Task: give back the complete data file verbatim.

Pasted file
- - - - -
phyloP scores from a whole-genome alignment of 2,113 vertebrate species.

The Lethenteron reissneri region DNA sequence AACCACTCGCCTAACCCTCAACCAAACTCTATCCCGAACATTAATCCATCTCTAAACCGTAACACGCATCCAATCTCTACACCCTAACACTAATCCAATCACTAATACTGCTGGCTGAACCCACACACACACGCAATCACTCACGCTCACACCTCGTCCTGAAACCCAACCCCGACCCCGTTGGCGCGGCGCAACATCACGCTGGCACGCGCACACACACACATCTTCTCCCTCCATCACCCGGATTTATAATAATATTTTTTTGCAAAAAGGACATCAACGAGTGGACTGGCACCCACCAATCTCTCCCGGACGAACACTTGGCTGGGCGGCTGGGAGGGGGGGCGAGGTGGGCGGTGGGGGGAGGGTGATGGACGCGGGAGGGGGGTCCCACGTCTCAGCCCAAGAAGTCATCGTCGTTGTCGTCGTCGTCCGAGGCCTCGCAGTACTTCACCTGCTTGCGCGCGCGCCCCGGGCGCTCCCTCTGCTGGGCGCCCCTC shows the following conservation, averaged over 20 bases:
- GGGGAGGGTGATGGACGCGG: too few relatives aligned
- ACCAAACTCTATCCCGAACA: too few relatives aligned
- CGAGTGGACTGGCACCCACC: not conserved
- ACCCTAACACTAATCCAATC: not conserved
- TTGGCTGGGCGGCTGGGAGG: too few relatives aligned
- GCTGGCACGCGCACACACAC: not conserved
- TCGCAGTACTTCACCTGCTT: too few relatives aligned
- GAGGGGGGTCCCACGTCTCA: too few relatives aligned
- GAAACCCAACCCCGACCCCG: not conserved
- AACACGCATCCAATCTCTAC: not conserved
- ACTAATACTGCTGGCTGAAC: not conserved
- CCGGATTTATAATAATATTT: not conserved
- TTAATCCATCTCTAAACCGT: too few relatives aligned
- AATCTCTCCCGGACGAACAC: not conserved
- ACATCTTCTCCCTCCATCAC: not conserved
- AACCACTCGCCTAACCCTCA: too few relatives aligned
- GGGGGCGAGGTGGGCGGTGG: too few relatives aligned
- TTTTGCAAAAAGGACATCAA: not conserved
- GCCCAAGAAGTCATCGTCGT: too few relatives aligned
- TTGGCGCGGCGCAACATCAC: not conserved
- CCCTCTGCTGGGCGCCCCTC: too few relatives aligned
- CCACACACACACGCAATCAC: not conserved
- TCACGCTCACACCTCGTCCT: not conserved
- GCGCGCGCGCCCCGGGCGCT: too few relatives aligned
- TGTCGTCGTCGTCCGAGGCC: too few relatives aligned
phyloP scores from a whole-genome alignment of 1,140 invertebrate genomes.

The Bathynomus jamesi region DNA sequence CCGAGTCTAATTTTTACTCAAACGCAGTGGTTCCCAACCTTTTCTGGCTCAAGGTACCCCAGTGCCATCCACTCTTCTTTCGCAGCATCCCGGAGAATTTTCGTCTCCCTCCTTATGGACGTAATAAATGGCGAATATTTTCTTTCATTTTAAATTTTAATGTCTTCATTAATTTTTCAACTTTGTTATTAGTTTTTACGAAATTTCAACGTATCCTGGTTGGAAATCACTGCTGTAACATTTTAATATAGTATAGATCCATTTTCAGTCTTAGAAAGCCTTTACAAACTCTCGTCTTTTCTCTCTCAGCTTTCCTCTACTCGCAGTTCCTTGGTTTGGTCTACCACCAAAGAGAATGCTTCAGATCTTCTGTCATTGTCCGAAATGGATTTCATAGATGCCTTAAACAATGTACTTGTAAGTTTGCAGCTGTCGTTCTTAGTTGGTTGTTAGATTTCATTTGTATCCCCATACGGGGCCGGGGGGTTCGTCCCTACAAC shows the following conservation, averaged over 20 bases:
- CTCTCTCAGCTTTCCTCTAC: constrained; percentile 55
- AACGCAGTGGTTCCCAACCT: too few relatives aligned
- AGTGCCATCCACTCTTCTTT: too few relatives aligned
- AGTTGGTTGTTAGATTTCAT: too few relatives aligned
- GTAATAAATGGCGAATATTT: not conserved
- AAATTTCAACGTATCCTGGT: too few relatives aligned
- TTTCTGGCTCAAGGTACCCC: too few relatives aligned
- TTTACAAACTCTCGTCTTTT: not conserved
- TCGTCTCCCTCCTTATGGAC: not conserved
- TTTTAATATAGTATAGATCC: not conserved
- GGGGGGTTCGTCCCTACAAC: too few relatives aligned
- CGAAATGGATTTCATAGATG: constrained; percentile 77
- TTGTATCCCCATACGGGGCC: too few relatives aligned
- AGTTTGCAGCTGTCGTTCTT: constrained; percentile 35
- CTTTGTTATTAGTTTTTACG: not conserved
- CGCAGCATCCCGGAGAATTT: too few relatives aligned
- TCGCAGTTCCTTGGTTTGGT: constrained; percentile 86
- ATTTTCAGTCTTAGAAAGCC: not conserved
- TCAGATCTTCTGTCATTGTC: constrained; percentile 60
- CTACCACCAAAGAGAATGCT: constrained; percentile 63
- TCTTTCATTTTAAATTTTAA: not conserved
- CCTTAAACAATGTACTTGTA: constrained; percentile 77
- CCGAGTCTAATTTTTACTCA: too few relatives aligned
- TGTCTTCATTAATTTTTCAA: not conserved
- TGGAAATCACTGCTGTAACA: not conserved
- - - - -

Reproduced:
phyloP scores from a whole-genome alignment of 2,113 vertebrate species.

The Lethenteron reissneri region DNA sequence AACCACTCGCCTAACCCTCAACCAAACTCTATCCCGAACATTAATCCATCTCTAAACCGTAACACGCATCCAATCTCTACACCCTAACACTAATCCAATCACTAATACTGCTGGCTGAACCCACACACACACGCAATCACTCACGCTCACACCTCGTCCTGAAACCCAACCCCGACCCCGTTGGCGCGGCGCAACATCACGCTGGCACGCGCACACACACACATCTTCTCCCTCCATCACCCGGATTTATAATAATATTTTTTTGCAAAAAGGACATCAACGAGTGGACTGGCACCCACCAATCTCTCCCGGACGAACACTTGGCTGGGCGGCTGGGAGGGGGGGCGAGGTGGGCGGTGGGGGGAGGGTGATGGACGCGGGAGGGGGGTCCCACGTCTCAGCCCAAGAAGTCATCGTCGTTGTCGTCGTCGTCCGAGGCCTCGCAGTACTTCACCTGCTTGCGCGCGCGCCCCGGGCGCTCCCTCTGCTGGGCGCCCCTC shows the following conservation, averaged over 20 bases:
- GGGGAGGGTGATGGACGCGG: too few relatives aligned
- ACCAAACTCTATCCCGAACA: too few relatives aligned
- CGAGTGGACTGGCACCCACC: not conserved
- ACCCTAACACTAATCCAATC: not conserved
- TTGGCTGGGCGGCTGGGAGG: too few relatives aligned
- GCTGGCACGCGCACACACAC: not conserved
- TCGCAGTACTTCACCTGCTT: too few relatives aligned
- GAGGGGGGTCCCACGTCTCA: too few relatives aligned
- GAAACCCAACCCCGACCCCG: not conserved
- AACACGCATCCAATCTCTAC: not conserved
- ACTAATACTGCTGGCTGAAC: not conserved
- CCGGATTTATAATAATATTT: not conserved
- TTAATCCATCTCTAAACCGT: too few relatives aligned
- AATCTCTCCCGGACGAACAC: not conserved
- ACATCTTCTCCCTCCATCAC: not conserved
- AACCACTCGCCTAACCCTCA: too few relatives aligned
- GGGGGCGAGGTGGGCGGTGG: too few relatives aligned
- TTTTGCAAAAAGGACATCAA: not conserved
- GCCCAAGAAGTCATCGTCGT: too few relatives aligned
- TTGGCGCGGCGCAACATCAC: not conserved
- CCCTCTGCTGGGCGCCCCTC: too few relatives aligned
- CCACACACACACGCAATCAC: not conserved
- TCACGCTCACACCTCGTCCT: not conserved
- GCGCGCGCGCCCCGGGCGCT: too few relatives aligned
- TGTCGTCGTCGTCCGAGGCC: too few relatives aligned
phyloP scores from a whole-genome alignment of 1,140 invertebrate genomes.

The Bathynomus jamesi region DNA sequence CCGAGTCTAATTTTTACTCAAACGCAGTGGTTCCCAACCTTTTCTGGCTCAAGGTACCCCAGTGCCATCCACTCTTCTTTCGCAGCATCCCGGAGAATTTTCGTCTCCCTCCTTATGGACGTAATAAATGGCGAATATTTTCTTTCATTTTAAATTTTAATGTCTTCATTAATTTTTCAACTTTGTTATTAGTTTTTACGAAATTTCAACGTATCCTGGTTGGAAATCACTGCTGTAACATTTTAATATAGTATAGATCCATTTTCAGTCTTAGAAAGCCTTTACAAACTCTCGTCTTTTCTCTCTCAGCTTTCCTCTACTCGCAGTTCCTTGGTTTGGTCTACCACCAAAGAGAATGCTTCAGATCTTCTGTCATTGTCCGAAATGGATTTCATAGATGCCTTAAACAATGTACTTGTAAGTTTGCAGCTGTCGTTCTTAGTTGGTTGTTAGATTTCATTTGTATCCCCATACGGGGCCGGGGGGTTCGTCCCTACAAC shows the following conservation, averaged over 20 bases:
- CTCTCTCAGCTTTCCTCTAC: constrained; percentile 55
- AACGCAGTGGTTCCCAACCT: too few relatives aligned
- AGTGCCATCCACTCTTCTTT: too few relatives aligned
- AGTTGGTTGTTAGATTTCAT: too few relatives aligned
- GTAATAAATGGCGAATATTT: not conserved
- AAATTTCAACGTATCCTGGT: too few relatives aligned
- TTTCTGGCTCAAGGTACCCC: too few relatives aligned
- TTTACAAACTCTCGTCTTTT: not conserved
- TCGTCTCCCTCCTTATGGAC: not conserved
- TTTTAATATAGTATAGATCC: not conserved
- GGGGGGTTCGTCCCTACAAC: too few relatives aligned
- CGAAATGGATTTCATAGATG: constrained; percentile 77
- TTGTATCCCCATACGGGGCC: too few relatives aligned
- AGTTTGCAGCTGTCGTTCTT: constrained; percentile 35
- CTTTGTTATTAGTTTTTACG: not conserved
- CGCAGCATCCCGGAGAATTT: too few relatives aligned
- TCGCAGTTCCTTGGTTTGGT: constrained; percentile 86
- ATTTTCAGTCTTAGAAAGCC: not conserved
- TCAGATCTTCTGTCATTGTC: constrained; percentile 60
- CTACCACCAAAGAGAATGCT: constrained; percentile 63
- TCTTTCATTTTAAATTTTAA: not conserved
- CCTTAAACAATGTACTTGTA: constrained; percentile 77
- CCGAGTCTAATTTTTACTCA: too few relatives aligned
- TGTCTTCATTAATTTTTCAA: not conserved
- TGGAAATCACTGCTGTAACA: not conserved